A new potential drug molecule could reduce treatment times for two widespread diseases from weeks to days, ultimately helping to eliminate them.
The new molecule has been designed to more effectively target and kill the cause of elephantiasis and river blindness while having potentially fewer side effects.
Reducing treatment times for individuals could also accelerate programs to eliminate the diseases altogether, reducing the timescales from decades to years.
The mechanism we used is completely unique, and by identifying this new target we will reveal new insights into the bacteria-worm symbiosis. Professor Ed Tate
The research team, led by the University of Liverpool and the Liverpool School of Tropical Medicine and including Imperial College London chemists, published details of the molecule this week in Proceedings of the National Academy of Sciences. The molecule will now enter preclinical trials, to determine if it is safe to trial on humans.
Elephantiasis (lymphatic filariasis) causes severe swelling in the arms, legs, breasts or genitals that can become very painful, and river blindness (onchocerciasis) causes severe itching and bumps under the skin, and is the second-most common cause of blindness due to infection. Together they affect 157 million people worldwide.
Both diseases are caused by parasitic worms. There are few existing drugs that can kill the worms, particularly in the adult stage, and those that do require weeks of treatment and can cause side effects or interact with other drugs.
Faster treatment and fewer side effects
The new molecule targets a species of bacteria called Wolbachia that lives within the worms, which in turn live within the human host. The worms rely on this ‘symbiotic’ relationship with the bacteria for their development and survival. By targeting these bacteria very specifically, the molecule is expected to have fewer side effects, for example having less impact on patients’ guts.
The treatment is also expected to work far faster than previous drugs, killing the worms in less than a week, which could also prevent the bacteria becoming resistant to the drugs.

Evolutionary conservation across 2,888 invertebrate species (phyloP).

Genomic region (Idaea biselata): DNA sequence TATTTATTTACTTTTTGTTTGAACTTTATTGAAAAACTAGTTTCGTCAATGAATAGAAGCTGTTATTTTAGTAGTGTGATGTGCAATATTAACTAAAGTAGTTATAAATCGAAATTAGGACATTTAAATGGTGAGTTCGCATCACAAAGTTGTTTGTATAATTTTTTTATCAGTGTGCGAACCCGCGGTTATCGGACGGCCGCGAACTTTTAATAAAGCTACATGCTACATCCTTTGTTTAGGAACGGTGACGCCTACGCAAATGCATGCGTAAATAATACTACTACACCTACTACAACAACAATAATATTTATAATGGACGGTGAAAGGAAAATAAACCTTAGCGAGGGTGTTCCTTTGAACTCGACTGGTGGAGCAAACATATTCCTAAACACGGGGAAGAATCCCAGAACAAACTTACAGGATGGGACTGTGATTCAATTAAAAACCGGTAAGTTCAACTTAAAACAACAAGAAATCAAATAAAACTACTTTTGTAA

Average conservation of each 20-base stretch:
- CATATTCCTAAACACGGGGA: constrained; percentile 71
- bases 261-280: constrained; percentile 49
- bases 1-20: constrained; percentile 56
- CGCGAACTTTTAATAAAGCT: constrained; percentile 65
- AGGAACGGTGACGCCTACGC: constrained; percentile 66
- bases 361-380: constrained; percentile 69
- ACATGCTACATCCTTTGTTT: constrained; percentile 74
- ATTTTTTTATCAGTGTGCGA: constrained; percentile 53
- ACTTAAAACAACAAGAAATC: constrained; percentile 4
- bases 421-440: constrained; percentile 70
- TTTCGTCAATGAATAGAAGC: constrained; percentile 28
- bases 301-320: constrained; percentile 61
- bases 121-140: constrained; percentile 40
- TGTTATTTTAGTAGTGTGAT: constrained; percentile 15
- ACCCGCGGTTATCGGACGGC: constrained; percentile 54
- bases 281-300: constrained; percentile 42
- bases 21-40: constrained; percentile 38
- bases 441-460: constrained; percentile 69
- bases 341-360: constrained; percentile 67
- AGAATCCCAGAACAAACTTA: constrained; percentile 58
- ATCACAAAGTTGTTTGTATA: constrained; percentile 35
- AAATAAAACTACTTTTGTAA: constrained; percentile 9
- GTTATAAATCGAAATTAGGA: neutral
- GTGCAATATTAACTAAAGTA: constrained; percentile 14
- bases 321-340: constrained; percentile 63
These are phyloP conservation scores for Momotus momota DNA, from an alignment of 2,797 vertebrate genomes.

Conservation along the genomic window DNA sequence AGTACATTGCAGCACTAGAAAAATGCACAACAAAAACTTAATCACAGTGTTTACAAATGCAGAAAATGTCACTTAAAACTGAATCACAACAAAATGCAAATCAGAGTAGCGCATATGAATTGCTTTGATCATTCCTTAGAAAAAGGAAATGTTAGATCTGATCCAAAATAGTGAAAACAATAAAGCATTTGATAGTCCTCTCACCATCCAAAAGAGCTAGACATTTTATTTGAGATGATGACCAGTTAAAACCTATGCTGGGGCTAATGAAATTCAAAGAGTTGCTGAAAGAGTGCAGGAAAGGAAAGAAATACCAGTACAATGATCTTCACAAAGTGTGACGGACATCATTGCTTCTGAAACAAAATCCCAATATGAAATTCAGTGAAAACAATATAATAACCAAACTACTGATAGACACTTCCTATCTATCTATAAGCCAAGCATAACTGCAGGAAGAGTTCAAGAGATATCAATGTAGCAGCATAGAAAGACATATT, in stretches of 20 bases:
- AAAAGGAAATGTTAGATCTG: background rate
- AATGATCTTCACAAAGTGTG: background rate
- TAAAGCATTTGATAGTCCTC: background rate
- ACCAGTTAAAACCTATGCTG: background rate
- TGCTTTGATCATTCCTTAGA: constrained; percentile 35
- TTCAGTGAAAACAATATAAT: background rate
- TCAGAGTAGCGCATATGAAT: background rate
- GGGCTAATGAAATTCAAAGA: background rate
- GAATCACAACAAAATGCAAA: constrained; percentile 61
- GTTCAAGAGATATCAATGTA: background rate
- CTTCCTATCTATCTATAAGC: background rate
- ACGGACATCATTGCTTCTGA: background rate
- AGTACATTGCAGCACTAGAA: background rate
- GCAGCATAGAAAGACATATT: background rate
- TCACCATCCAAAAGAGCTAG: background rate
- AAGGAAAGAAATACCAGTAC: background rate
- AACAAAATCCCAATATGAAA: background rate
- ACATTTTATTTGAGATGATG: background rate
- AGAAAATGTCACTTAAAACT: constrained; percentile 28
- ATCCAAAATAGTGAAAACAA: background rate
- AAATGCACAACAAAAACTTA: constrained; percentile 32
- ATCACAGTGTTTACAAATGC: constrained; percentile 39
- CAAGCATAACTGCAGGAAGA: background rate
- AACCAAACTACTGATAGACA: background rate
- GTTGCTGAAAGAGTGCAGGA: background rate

Professor Ed Tate, from Imperial’s Department of Chemistry, is Director of the Centre for Drug Discovery Science and led the work at Imperial. He said: “The mechanism we used is completely unique, and by identifying this new target we will reveal new insights into the bacteria-worm symbiosis. These insights could in turn be exploited to develop still more effective drugs against the worms, or even novel antibiotics to combat antimicrobial resistance in unrelated pathogens.”
Screening 10,000 compounds
To create the drug molecule, the team screened 10,000 compounds looking for candidates that would affect the Wolbachia bacteria. They then took forward several drug designs that balanced efficacy at killing the parasite, human safety and the ability to be easily broken down in the body when taken as an oral drug.
Professor Steve Ward, senior author and Deputy Director of the Liverpool School of Tropical Medicine, said: “The identification represents the first potential designer drug of its kind, specifically targeting Wolbachia as a curative treatment for onchocerciasis and lymphatic filariasis.
“The candidate selection status of this compound represents the successful conclusion to a multidisciplinary team’s efforts to generate the first synthetic drug specifically developed to target this bacteria and we are really excited to take the compound to the next stage of its development.”
The starting point for the work was screening activities of the A.WOL programme funded through the Bill and Melinda Gates Foundation, and the work at Imperial was funded by Collaboration Kick-start Funding by the Faculty of Natural Sciences. The team also partnered with Eisai Ltd, with additional support from AstraZeneca, which allowed the candidate drug molecule to be fast-tracked.
‘AWZ1066S, a highly specific anti-Wolbachia drug candidate for a short-course treatment of filariasis’ by W. David Hong et al. is published in Proceedings of the National Academy of Sciences.
Article text (excluding photos or graphics) © Imperial College London.
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